The P3 Wet Palette, usually under $20 and perfect if you don’t want to build one yourself.

If you’re on a budget or like to do stuff yourself you can easily build a wet palette, probably with stuff you already have around the house.

How Can I Build My Own Wet Palette?

This is actually a pretty simple project that you can do in less than an hour. You’ll need to assemble the following items:

Airtight container – Tupperware, Glad or Rubbermaid containers. This can be glass or plastic, whatever you have as long as it’s got a good seal. Use a size that you’re comfortable with and have room for on your work surface. I use a sandwich sized box for my wet palette.

Sponge or some foam – You can use a sponge or even some of the foam that comes in miniatures blister packs packages. You want to cut this into the shape of your container so that it’s an even layer across the bottom. If you don’t have a sponge you can also use paper towels. Use a couple and fold them up so they fit in your container. Trim as needed. (Here’s a link to some purpose made Masterson Sponges)

Parchment paper – If you don’t know what this is, ask your wife or s/o (or mom). It’s also called baking paper. This is different from wax paper. (You can use wax paper in a pinch but I don’t recommend it. Parchment paper just has different properties for passing moisture through it and is significantly better for this application) If you don’t have any parchment paper look in the grocery store section where they sell plastic wrap and aluminum foil, you’ll find it there and it costs around $3 for a box that will last you a LONG time.

Water – this can be tap water but if your water is hard/has high mineral content then use some distilled water. Bonus: you need to wash the sponge and change the water occasionally, using distilled will keep the water from getting funky longer and is better in your paints anyway.

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This is all you need to make a wet palette. An airtight container, a sponge or foam, some parchment paper and some water. Simple and cheap!

Here’s how you make your wet palette. Dampen your sponge. This is because if you use a dry sponge it will swell when you wet it and expand. Just run water on it and then wring it out so it’s the size it will be when wet. Turn your container upside down and lay it on your sponge so you can trace around it (assuming you’re using a sponge or foam that’s larger than your container). Trace around and then cut out your sponge or foam – cut inside the lines of the dimensions of your container, this doesn’t have to be perfect but it should be reasonably close.

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I used a piece of foam from some packaging or an old miniatures case. You can use a sponge or even folded layers of paper towels for your wet palette

Next tear off a half dozen or so pieces of parchment paper that will fit in your container. It’ll probably be twice as long as your container if you’re using something like a sandwich sized box. If that’s the case just fold it over so you have a pad of parchment paper. When you cut it to fit the shape of your container make sure you cut the folded part off so all the sheets are loose. Lay your container on the stack of paper and trace it. Cut the paper along the inside of the line you traced so it fits in the container nicely. You will now have enough pre-cut parchment paper to last you awhile.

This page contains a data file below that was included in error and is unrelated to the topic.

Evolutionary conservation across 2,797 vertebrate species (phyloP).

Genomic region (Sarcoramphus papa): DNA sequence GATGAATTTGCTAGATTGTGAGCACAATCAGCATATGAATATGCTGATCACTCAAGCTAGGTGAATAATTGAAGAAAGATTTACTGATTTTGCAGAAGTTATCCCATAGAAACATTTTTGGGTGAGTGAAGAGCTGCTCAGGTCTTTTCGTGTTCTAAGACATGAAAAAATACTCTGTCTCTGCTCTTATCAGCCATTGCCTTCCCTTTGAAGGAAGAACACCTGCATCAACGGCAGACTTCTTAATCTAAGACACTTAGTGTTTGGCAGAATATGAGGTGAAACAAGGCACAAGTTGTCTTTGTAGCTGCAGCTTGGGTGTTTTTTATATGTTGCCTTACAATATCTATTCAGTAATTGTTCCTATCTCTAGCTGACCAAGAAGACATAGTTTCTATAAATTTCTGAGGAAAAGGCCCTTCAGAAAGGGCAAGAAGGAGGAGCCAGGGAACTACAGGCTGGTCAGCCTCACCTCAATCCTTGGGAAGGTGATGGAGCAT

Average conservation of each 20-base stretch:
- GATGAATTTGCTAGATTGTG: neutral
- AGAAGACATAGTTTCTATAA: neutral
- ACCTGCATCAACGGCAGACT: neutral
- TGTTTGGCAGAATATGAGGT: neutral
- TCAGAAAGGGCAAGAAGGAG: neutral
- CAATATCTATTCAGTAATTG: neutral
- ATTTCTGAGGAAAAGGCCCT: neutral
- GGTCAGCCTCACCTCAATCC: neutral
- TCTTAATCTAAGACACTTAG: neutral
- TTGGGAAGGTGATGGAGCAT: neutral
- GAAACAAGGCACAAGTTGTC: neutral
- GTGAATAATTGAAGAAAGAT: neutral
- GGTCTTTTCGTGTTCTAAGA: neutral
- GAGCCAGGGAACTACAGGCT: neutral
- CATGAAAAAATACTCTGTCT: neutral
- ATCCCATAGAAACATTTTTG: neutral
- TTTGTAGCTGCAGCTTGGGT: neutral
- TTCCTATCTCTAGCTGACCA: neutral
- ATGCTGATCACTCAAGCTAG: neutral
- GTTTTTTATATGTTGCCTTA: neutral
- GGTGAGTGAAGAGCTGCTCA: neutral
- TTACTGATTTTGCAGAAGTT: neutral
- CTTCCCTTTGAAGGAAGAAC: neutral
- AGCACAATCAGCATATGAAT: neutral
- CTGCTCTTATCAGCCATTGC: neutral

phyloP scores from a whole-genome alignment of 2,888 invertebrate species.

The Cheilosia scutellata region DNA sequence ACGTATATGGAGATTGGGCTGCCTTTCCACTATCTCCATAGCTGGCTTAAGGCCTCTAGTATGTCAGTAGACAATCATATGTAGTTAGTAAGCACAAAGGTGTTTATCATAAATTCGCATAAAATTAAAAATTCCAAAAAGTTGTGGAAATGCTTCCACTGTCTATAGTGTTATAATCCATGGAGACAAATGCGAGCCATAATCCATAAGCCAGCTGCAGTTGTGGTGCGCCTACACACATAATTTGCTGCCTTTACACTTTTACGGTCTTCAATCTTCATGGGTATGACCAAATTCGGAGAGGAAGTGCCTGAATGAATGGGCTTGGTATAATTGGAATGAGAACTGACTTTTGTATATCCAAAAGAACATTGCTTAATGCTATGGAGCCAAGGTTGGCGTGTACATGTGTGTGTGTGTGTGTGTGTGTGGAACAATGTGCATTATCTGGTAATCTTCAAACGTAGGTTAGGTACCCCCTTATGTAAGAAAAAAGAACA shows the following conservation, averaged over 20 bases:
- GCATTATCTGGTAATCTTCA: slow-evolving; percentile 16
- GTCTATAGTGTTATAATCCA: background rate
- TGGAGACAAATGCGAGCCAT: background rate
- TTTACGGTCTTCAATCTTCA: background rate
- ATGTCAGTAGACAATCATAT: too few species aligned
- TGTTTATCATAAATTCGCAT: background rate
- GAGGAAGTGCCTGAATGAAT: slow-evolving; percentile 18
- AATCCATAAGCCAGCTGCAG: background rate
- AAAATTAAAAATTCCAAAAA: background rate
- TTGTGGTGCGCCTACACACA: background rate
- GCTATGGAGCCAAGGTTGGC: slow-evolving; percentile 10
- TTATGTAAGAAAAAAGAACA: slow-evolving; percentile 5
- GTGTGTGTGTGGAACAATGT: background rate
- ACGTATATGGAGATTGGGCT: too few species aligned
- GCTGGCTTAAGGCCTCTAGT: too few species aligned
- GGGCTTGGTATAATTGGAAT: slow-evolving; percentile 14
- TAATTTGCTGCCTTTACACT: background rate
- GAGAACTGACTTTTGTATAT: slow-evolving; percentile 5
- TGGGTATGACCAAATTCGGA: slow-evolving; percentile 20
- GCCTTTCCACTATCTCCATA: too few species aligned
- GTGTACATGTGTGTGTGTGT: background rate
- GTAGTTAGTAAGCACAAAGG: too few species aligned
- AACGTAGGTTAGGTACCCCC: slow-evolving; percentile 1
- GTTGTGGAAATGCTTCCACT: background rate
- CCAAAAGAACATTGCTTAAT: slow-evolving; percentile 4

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Here’s the parchment paper cut out roughly in the shape of my container. It doesn’t have to be exact. Trim so it lies flat on the sponge.

Next up put the sponge in the container, and fill it with water to the top of the sponge. Lay a sheet of the parchment paper right on the sponge and it will absorb some of the water but reach a sort of equilibrium where it’s wet but doesn’t disintegrate or pass a lot of water through. This is the surface that you’ll load with paint and dip your brush into when loading it.

One last trick here – you can actually store few sheets of the pre-cut parchment paper under the sponge so that they are pre-wet when you’re in the middle of a painting session and need to change the parchment out because you’ve used it up.

A Wet Palette Will Help You Become a Better Miniature Painter

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Good miniature painting is something that takes trial and error and lots of practice. Using a wet palette isn’t a shortcut but it is one of the few things that will be a total game changer for you and your painting. It’s also something that really delivers a lot of bang for your buck. When someone asks me how they can improve the first thing I ask them in return is “are you using a wet palette?”. If they’re not then this is always my first recommendation and invariably people get immediate, positive results.

As always, feel free to leave a comment below, I’d like to hear from you an appreciate constructive discussion.

  One Response to “Hobby Tip: Improve Your Miniature Painting Today With a Wet Palette”